1. "Vibrations" (crowd track, girl talks about love-ins)
2. The Mamas & The Papas - California Dreamin'
3. The Association - Along Comes Mary
4. The Animals - Paint It Black
5. Simon & Garfunkel - Sounds of Silence
6. Big Brother & The Holding Company - Ball And Chain
7. Country Joe & The Fish - Section 43
8. Al Kooper - Wake Me, Shake Me
9. Paul Butterfield Blues Band - Driftin' And Driftin'
10. Quicksilver Messenger Service - All I Ever Wanted
11. The Byrds - Hey Joe
12. Jefferson Airplane - Today
13. The Blues Project - Flute Thing
14. Buffalo Springfield - For What It's Worth
15. The Who - My Generation
16. Jimi Hendrix Experience - Wild Thing

B. Woodstock Music & Art Fair, 1969

Woodstock was the easiest disc for me to compile, possibly because I've done it before. Possibly also because all I had to cull from was the main sequence of tracks from the movie. I kept the tracks in the order of the movie, because it's become such an iconic document of the Woodstock festival - even more so than the other two, on account of Woodstock's [deserving] popularity. I wanted to put in even more of Jimi Hendrix's fantastic set, but I was already approaching the time limit and so The Star-Spangled Banner alone had to suffice. One track I reluctantly had to exclude on account of timing was Sly And The Family Stone's riveting setpiece, I Want To Take You Higher.

1. Richie Havens - Freedom
2. Canned Heat - A Change Is Gonna Come
3. Joan Baez - Joe Hill
4. The Who - Summertime Blues
5. Joe Cocker - With A Little Help From My Friends
6. Crosby Stills & Nash - Suite: Judy Blue Eyes
7. Ten Years After - I'm Goin' Home
8. Jefferson Airplane - Uncle Sam's Blues
9. Country Joe - Fixin' To Die Rag
10. Santana - Soul Sacrifice
11. Janis Joplin - Work Me, Lord
12. Jimi Hendrix - Star-Spangled Banner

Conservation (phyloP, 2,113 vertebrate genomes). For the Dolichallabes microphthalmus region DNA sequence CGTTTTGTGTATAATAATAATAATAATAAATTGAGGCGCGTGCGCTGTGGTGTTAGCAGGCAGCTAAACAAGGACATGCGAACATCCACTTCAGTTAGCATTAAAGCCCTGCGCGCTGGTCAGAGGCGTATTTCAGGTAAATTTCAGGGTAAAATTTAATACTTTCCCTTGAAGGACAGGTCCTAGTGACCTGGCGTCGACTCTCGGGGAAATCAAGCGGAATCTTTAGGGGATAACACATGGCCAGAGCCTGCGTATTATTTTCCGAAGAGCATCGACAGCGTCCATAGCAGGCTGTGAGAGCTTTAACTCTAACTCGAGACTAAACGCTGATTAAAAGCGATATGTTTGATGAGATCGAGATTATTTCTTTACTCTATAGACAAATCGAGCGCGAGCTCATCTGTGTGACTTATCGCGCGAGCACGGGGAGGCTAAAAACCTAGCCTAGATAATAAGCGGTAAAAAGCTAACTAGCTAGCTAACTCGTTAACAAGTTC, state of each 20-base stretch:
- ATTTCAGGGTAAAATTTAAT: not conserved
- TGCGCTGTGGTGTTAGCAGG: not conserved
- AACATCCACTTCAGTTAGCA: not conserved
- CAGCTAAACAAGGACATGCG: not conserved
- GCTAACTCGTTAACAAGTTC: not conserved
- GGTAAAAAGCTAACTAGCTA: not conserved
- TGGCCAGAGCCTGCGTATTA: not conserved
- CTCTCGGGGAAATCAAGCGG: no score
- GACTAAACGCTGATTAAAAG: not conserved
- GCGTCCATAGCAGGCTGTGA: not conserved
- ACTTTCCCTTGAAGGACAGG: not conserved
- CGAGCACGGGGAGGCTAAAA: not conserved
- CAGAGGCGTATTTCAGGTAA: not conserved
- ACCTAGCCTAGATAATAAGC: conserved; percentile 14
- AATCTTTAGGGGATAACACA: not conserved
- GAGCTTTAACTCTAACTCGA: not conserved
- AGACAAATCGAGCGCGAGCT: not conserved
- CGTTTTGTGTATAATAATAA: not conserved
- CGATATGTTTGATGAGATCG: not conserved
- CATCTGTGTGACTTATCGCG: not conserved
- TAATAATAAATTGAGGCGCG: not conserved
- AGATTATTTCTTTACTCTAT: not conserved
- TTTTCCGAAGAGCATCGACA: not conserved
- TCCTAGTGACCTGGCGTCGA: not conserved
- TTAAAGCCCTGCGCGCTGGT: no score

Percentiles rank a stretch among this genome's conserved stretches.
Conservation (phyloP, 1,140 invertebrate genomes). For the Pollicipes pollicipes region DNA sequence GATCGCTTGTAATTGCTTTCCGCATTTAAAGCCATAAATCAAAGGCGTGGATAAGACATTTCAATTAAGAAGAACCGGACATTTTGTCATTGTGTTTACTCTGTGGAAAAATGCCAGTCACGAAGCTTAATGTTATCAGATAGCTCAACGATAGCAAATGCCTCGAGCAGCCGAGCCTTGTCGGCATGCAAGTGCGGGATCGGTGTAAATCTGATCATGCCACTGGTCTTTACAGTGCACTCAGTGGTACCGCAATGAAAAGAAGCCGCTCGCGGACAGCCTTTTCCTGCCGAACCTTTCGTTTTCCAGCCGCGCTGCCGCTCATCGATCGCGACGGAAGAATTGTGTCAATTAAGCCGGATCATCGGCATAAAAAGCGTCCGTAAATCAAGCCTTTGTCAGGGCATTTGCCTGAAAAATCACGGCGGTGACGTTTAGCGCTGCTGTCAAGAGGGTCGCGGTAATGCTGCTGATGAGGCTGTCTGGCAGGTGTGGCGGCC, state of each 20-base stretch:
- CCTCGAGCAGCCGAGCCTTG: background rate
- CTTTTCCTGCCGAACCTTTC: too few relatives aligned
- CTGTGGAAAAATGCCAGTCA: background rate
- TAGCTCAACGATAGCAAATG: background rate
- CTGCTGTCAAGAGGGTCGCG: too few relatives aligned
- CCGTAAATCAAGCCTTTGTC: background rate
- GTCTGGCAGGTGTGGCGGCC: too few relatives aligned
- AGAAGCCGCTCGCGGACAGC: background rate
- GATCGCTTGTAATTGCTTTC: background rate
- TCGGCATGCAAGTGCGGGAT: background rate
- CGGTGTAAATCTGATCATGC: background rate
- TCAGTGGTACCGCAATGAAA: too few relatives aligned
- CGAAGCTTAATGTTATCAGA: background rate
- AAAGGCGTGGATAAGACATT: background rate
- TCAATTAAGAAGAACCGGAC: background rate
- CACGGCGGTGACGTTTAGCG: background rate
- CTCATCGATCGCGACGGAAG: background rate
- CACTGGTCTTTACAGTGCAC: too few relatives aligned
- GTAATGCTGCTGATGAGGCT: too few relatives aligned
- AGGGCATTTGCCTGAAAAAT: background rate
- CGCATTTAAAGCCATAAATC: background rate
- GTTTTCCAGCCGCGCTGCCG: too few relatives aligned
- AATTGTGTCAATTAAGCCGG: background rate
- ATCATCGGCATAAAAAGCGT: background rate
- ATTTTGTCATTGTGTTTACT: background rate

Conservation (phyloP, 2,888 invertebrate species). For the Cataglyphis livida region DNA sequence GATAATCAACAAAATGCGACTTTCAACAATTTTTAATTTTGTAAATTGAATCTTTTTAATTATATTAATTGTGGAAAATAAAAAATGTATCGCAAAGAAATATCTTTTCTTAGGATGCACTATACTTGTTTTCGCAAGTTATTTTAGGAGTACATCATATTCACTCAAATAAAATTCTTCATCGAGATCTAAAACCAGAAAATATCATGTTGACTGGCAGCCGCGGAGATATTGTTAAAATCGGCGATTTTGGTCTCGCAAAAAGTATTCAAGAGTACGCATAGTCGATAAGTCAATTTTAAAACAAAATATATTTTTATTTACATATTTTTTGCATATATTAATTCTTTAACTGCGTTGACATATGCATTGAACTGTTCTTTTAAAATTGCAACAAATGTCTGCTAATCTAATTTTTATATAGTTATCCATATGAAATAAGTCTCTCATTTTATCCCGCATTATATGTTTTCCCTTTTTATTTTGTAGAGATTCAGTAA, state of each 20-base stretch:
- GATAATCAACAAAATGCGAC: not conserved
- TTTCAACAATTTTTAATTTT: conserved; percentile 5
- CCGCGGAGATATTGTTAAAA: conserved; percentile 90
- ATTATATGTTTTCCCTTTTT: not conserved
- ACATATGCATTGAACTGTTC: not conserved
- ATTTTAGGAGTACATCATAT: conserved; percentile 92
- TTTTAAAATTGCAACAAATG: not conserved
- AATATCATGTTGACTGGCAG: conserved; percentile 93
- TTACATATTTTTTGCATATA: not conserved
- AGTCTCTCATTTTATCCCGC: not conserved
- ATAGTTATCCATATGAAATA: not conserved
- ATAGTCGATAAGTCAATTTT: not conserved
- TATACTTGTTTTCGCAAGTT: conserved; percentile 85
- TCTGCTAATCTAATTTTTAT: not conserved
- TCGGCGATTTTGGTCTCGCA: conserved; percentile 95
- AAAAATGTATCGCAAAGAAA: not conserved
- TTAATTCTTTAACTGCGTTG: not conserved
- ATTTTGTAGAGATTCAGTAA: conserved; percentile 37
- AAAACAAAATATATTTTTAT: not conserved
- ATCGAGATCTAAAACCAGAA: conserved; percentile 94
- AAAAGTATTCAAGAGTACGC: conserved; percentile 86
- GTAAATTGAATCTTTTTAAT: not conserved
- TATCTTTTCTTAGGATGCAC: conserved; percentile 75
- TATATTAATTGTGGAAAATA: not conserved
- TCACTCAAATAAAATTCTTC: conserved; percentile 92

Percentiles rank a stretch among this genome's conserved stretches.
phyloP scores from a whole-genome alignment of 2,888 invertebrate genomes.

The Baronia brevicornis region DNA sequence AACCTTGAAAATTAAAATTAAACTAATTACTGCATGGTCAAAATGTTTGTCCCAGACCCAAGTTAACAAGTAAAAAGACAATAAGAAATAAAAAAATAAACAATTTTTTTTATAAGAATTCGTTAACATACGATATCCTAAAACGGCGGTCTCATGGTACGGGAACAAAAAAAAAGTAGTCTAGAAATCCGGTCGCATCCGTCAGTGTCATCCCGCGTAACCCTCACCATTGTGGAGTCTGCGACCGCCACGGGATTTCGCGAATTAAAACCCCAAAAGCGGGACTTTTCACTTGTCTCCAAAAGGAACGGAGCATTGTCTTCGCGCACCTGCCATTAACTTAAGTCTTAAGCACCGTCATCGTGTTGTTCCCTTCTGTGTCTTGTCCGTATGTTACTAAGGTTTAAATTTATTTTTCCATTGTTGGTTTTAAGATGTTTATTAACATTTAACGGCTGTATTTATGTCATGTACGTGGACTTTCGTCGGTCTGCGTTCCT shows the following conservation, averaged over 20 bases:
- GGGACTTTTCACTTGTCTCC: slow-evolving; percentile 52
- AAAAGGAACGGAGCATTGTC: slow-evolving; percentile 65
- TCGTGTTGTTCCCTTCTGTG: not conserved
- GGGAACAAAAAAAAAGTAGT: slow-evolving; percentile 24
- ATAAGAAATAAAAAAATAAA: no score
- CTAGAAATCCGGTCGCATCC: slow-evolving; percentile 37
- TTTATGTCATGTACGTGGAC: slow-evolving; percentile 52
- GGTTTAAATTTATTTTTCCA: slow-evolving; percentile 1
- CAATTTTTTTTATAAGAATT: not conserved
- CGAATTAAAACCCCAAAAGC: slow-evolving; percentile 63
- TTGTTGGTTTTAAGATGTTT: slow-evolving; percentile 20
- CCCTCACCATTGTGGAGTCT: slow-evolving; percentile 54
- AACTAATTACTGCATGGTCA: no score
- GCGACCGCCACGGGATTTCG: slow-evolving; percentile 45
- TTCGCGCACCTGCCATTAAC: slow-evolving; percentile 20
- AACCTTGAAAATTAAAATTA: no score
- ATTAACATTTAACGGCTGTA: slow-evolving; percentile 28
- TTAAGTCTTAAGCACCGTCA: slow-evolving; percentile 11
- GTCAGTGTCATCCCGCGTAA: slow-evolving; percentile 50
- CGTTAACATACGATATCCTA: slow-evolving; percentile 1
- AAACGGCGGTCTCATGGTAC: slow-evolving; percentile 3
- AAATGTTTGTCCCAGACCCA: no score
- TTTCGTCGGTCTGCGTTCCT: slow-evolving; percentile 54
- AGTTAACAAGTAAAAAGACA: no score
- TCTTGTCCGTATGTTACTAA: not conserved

C. The Isle of Wight Festival, 1970

Isle of Wight was the second easiest of the festivals to compile, mostly because all I had to cull from was the soundtrack (but harder than Woodstock because I hadn't done it before). In this case, though, I rearranged the tracks in the order the bands played at the festival (according to Wikipedia), since their positioning on Message To Love isn't nearly as iconic as Woodstock. I hadn't planned on it from the start, but as I was going through arranging the tracks, it just became obvious that Jimi Hendrix should end up closing each of the three festivals. One thing I like about Isle of Wight that the other two more popular festivals lack is the inclusion of The Doors. Also, this festival includes my favorite track among the three by The Who - the only band other than Jimi Hendrix to appear on all three discs.

1. Taste - Sinner Boy
2. Family - Weaver's Answer
3. Joni Mitchell - Woodstock
4. ELP - Blue Rondo A La Turk/Pictures At An Exhibition
5. Ten Years After - Can't Keep From Cryin'
6. The Doors - When The Music's Over
7. The Who - Naked Eye
8. Free - All Right Now
9. The Moody Blues - Nights In White Satin
10. Jethro Tull - My Sunday Feeling
11. Jimi Hendrix - Voodoo Child

Berserk - The Golden Age Arc 1: The Egg of the King (2012)

As a huge Berserk fan, I was eagerly awaiting the "new Berserk anime". For the unfamiliar, Berserk is a dark fantasy manga (Japanese comic) series by Kentaro Miura. It was adapted into an anime (Japanese animation) series once before, but its ending leaves off on a cliffhanger. So for years, fans have been clamoring for an extension of the Berserk anime series to cover the story as it continues in the original manga. Finally, the powers that be decided to animate a new Berserk series.